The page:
What amazing employment numbers in the US! Economists had forecast a 225,000 increase in non-farm payrolls, a slight dip on the previous month, but we got a 321,000 increase, and the government made only a 2% contribution. When small and medium sized companies go on a hiring bonanza you know that things are good. If that wasn’t enough average hourly earnings (a number the Federal Reserve might be giving more weight to at the moment) rose faster than anticipated with a 0.4% increase, double the forecast and a substantial improvement on the 0.1% increase the month before. The State of the Union is strong indeed! US equities made new record highs, the US dollar achieved a 5 year peak, and treasury yields jumped. It becomes more and more difficult to imagine a rationale for the Federal Reserve to persist with its zero interest rate policy.


How different things are on the other side of the world. Here are a number of key negatives:


  • Chinese imports fell by the largest amount in 8 months, highlighting the weaker domestic demand conditions in the Middle Kingdom, likely as a result of the slowing real estate market


  • Japan experienced an even greater slowdown than we originally thought with GDP data revisions showing conditions are twice as bad as initially estimated. That sales tax increase in April has been a huge negative, and in light of this it’s hard to criticise Prime Minister Abe for wanting to delay any further sales tax hikes. But how do they plug the fiscal deficit? Up a smelly creek, and having to use their hands (or wishful thinking) to paddle…


  • In Europe we continue to see sluggish growth, albeit better than expected with an upward revision to the data. Meanwhile the central bank is having an internal battle between those who want to accelerate monetary stimulus and others who are sceptical about its effectiveness and indeed even its legality. Not such a strong Union there!


  • In Emerging Markets resource rich currencies are under severe pressure. The South African rand is as weak as it’s been since the peak of the global financial crisis in 2008; the Mexican peso has blown through key technical levels and looks set to test new lows in the months ahead; I’m almost bored telling you about the Russian rouble and Nigerian naira, but you should be in no doubt that they are in the accident and emergency ward as well; and that brings me to the Chinese yuan.. this is not a resource exposed currency, but it has weakened significantly today, I don’t know if this is the start of something but we need to pay attention. If this is a response to Japanese yen weakness we may all be in trouble. Currency wars benefit no one.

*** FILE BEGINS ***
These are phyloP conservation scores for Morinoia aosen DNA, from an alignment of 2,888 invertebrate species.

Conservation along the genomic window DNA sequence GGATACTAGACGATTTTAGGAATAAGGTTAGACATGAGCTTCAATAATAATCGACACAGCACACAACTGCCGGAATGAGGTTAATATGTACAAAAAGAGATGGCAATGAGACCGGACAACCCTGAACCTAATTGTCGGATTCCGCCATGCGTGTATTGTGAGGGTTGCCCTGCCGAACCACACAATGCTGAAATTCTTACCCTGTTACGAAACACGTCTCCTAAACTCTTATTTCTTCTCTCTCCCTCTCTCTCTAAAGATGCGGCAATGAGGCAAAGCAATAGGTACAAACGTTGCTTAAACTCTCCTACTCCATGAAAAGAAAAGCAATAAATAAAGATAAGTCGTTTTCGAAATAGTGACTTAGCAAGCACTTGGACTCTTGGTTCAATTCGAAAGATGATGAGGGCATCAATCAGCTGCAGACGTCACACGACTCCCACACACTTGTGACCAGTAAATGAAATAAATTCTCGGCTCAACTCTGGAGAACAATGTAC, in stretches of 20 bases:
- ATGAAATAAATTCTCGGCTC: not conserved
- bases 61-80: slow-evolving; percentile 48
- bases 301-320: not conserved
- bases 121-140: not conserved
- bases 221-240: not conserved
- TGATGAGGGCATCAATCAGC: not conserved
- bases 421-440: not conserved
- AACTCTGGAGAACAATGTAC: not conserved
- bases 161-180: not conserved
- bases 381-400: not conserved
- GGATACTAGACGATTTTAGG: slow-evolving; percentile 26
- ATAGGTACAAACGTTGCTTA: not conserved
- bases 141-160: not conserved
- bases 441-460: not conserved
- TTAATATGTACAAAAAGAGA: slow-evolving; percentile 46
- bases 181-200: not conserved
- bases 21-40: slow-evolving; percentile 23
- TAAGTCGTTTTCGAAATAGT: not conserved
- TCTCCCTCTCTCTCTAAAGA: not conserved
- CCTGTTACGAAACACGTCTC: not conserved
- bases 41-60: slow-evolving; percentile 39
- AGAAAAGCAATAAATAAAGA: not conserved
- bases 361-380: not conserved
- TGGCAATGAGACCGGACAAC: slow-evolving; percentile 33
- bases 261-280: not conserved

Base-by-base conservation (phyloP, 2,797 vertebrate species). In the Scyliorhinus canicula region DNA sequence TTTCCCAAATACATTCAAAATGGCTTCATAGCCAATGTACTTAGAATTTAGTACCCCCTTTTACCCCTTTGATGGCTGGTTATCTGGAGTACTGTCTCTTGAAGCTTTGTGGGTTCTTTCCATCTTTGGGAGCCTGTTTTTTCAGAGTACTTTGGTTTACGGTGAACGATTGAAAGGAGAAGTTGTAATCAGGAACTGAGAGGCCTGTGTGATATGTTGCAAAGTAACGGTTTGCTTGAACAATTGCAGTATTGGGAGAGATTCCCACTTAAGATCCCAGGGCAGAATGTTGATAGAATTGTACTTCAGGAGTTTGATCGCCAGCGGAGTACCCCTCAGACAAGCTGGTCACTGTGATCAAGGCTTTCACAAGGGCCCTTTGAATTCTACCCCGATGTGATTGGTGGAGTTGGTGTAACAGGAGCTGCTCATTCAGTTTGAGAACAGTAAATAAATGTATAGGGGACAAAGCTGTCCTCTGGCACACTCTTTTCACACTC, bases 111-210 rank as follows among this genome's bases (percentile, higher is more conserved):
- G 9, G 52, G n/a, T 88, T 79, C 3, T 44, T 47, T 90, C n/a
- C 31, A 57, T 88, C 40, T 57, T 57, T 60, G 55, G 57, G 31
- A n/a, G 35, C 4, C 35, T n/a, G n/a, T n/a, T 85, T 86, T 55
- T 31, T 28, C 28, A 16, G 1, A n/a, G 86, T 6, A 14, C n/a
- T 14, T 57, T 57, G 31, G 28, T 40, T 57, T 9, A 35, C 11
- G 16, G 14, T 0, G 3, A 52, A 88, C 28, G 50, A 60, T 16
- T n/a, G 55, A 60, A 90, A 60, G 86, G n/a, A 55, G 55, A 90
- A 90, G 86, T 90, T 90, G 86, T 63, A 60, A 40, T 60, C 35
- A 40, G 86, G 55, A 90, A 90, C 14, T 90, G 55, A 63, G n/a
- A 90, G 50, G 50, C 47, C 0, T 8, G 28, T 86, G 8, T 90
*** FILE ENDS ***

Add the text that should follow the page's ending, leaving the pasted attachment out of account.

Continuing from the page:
I don’t know how long risk markets can stay cheerful, but I’m guessing performance chasing equity portfolio managers could be in career saving mode right now. They could keep buying until the end of December, but here’s the thing.. if that is what is happening then we could be in for a nasty reversal at the start of January, it’s happened before. They’ll be buying to get a kick in performance to boost their calendar year performance, and they’ll stop as soon as the calendar year is over, leaving the markets to reverse as their marginal buying disappears. When those types of moves occur “experts” will pop out of the woodwork and assign “reasons” for the correction. Sometimes those prognostications create their own reality, and it could set off some disorderly activity in other markets. Please understand, this is entirely my conjecture, but we have seen similar scenarios in the past. What concerns me is that aggressive corrections might infect emerging markets and spark crises in countries which are probably already close to the brink.


Today is very light on the data front. We’ve already seen negative inflation in Switzerland, and disappointing retail sales, there’s not much else to see. We continue to remain constructive on the US dollar against most currencies. I’m a bit unclear about where the Japanese yen goes from here, the technicals suggest USD/JPY is in a very mature phase in its bull trend, and I continue to think the next significant move might be towards some yen appreciation, as I’ve said before trends need to rest occasionally in order to sustain in the longer term. For that reason I am more bearish about the prospects for the other major currencies in comparison with the yen, which doesn’t mean I don’t have grave concerns for Japan and its currency in the months ahead. The clear path over the next few days seems to me to be euro weakness. We shall see. As always we will tweet during the day if events merit it.